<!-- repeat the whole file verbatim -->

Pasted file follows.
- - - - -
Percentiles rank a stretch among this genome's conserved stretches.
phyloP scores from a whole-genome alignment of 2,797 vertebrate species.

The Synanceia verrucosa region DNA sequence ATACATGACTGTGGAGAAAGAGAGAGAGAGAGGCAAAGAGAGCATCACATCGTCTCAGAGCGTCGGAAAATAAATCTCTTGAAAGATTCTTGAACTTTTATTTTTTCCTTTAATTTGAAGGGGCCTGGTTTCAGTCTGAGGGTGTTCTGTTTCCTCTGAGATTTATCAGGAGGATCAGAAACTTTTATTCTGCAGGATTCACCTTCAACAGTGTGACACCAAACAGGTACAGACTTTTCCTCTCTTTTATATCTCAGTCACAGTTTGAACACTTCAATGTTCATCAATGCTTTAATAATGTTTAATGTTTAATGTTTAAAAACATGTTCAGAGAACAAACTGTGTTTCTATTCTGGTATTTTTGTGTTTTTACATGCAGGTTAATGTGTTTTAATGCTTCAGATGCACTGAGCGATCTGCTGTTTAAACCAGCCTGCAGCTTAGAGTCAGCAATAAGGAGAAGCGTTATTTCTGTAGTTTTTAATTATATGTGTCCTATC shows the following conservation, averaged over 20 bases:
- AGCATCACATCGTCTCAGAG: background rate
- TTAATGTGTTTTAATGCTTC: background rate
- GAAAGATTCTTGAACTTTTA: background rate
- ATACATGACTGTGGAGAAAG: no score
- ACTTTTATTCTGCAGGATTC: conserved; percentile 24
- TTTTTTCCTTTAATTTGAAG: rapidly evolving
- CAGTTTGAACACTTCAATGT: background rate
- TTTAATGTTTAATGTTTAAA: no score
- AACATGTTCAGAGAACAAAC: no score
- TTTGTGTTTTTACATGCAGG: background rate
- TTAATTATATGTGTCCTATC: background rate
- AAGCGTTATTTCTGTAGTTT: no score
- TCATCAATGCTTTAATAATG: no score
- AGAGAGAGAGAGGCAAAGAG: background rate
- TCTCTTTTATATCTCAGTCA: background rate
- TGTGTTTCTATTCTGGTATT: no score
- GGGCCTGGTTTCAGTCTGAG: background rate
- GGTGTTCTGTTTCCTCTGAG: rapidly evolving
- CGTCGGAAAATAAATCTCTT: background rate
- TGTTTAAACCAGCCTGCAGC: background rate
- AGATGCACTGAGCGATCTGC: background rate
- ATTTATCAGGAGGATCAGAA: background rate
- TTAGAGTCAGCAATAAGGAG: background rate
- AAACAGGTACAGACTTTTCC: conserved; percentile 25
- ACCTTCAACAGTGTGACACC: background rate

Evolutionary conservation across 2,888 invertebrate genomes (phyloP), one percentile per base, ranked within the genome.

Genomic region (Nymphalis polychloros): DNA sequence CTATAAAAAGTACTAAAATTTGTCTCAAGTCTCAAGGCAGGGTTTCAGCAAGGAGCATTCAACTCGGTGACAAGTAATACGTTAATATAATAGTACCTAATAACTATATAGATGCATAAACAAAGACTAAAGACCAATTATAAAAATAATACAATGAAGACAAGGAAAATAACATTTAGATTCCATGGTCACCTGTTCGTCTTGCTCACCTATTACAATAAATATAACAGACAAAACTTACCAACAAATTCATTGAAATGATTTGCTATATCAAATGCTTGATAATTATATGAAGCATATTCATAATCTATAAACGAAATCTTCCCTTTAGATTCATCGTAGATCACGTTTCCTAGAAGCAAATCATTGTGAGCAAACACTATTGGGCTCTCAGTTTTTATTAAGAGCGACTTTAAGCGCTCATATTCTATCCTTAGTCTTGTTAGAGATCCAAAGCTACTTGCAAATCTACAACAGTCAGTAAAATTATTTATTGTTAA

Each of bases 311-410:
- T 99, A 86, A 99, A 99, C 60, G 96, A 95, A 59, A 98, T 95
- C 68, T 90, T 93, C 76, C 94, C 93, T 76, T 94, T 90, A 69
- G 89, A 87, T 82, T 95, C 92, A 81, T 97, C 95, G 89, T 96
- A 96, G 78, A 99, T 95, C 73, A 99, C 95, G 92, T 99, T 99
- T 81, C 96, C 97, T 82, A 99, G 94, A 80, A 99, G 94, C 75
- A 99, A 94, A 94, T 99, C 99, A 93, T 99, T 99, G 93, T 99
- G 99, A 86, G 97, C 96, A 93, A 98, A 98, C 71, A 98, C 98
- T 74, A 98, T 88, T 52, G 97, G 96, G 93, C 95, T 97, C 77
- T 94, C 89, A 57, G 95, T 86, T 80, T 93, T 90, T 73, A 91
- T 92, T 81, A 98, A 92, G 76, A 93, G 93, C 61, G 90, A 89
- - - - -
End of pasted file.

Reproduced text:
Percentiles rank a stretch among this genome's conserved stretches.
phyloP scores from a whole-genome alignment of 2,797 vertebrate species.

The Synanceia verrucosa region DNA sequence ATACATGACTGTGGAGAAAGAGAGAGAGAGAGGCAAAGAGAGCATCACATCGTCTCAGAGCGTCGGAAAATAAATCTCTTGAAAGATTCTTGAACTTTTATTTTTTCCTTTAATTTGAAGGGGCCTGGTTTCAGTCTGAGGGTGTTCTGTTTCCTCTGAGATTTATCAGGAGGATCAGAAACTTTTATTCTGCAGGATTCACCTTCAACAGTGTGACACCAAACAGGTACAGACTTTTCCTCTCTTTTATATCTCAGTCACAGTTTGAACACTTCAATGTTCATCAATGCTTTAATAATGTTTAATGTTTAATGTTTAAAAACATGTTCAGAGAACAAACTGTGTTTCTATTCTGGTATTTTTGTGTTTTTACATGCAGGTTAATGTGTTTTAATGCTTCAGATGCACTGAGCGATCTGCTGTTTAAACCAGCCTGCAGCTTAGAGTCAGCAATAAGGAGAAGCGTTATTTCTGTAGTTTTTAATTATATGTGTCCTATC shows the following conservation, averaged over 20 bases:
- AGCATCACATCGTCTCAGAG: background rate
- TTAATGTGTTTTAATGCTTC: background rate
- GAAAGATTCTTGAACTTTTA: background rate
- ATACATGACTGTGGAGAAAG: no score
- ACTTTTATTCTGCAGGATTC: conserved; percentile 24
- TTTTTTCCTTTAATTTGAAG: rapidly evolving
- CAGTTTGAACACTTCAATGT: background rate
- TTTAATGTTTAATGTTTAAA: no score
- AACATGTTCAGAGAACAAAC: no score
- TTTGTGTTTTTACATGCAGG: background rate
- TTAATTATATGTGTCCTATC: background rate
- AAGCGTTATTTCTGTAGTTT: no score
- TCATCAATGCTTTAATAATG: no score
- AGAGAGAGAGAGGCAAAGAG: background rate
- TCTCTTTTATATCTCAGTCA: background rate
- TGTGTTTCTATTCTGGTATT: no score
- GGGCCTGGTTTCAGTCTGAG: background rate
- GGTGTTCTGTTTCCTCTGAG: rapidly evolving
- CGTCGGAAAATAAATCTCTT: background rate
- TGTTTAAACCAGCCTGCAGC: background rate
- AGATGCACTGAGCGATCTGC: background rate
- ATTTATCAGGAGGATCAGAA: background rate
- TTAGAGTCAGCAATAAGGAG: background rate
- AAACAGGTACAGACTTTTCC: conserved; percentile 25
- ACCTTCAACAGTGTGACACC: background rate

Evolutionary conservation across 2,888 invertebrate genomes (phyloP), one percentile per base, ranked within the genome.

Genomic region (Nymphalis polychloros): DNA sequence CTATAAAAAGTACTAAAATTTGTCTCAAGTCTCAAGGCAGGGTTTCAGCAAGGAGCATTCAACTCGGTGACAAGTAATACGTTAATATAATAGTACCTAATAACTATATAGATGCATAAACAAAGACTAAAGACCAATTATAAAAATAATACAATGAAGACAAGGAAAATAACATTTAGATTCCATGGTCACCTGTTCGTCTTGCTCACCTATTACAATAAATATAACAGACAAAACTTACCAACAAATTCATTGAAATGATTTGCTATATCAAATGCTTGATAATTATATGAAGCATATTCATAATCTATAAACGAAATCTTCCCTTTAGATTCATCGTAGATCACGTTTCCTAGAAGCAAATCATTGTGAGCAAACACTATTGGGCTCTCAGTTTTTATTAAGAGCGACTTTAAGCGCTCATATTCTATCCTTAGTCTTGTTAGAGATCCAAAGCTACTTGCAAATCTACAACAGTCAGTAAAATTATTTATTGTTAA

Each of bases 311-410:
- T 99, A 86, A 99, A 99, C 60, G 96, A 95, A 59, A 98, T 95
- C 68, T 90, T 93, C 76, C 94, C 93, T 76, T 94, T 90, A 69
- G 89, A 87, T 82, T 95, C 92, A 81, T 97, C 95, G 89, T 96
- A 96, G 78, A 99, T 95, C 73, A 99, C 95, G 92, T 99, T 99
- T 81, C 96, C 97, T 82, A 99, G 94, A 80, A 99, G 94, C 75
- A 99, A 94, A 94, T 99, C 99, A 93, T 99, T 99, G 93, T 99
- G 99, A 86, G 97, C 96, A 93, A 98, A 98, C 71, A 98, C 98
- T 74, A 98, T 88, T 52, G 97, G 96, G 93, C 95, T 97, C 77
- T 94, C 89, A 57, G 95, T 86, T 80, T 93, T 90, T 73, A 91
- T 92, T 81, A 98, A 92, G 76, A 93, G 93, C 61, G 90, A 89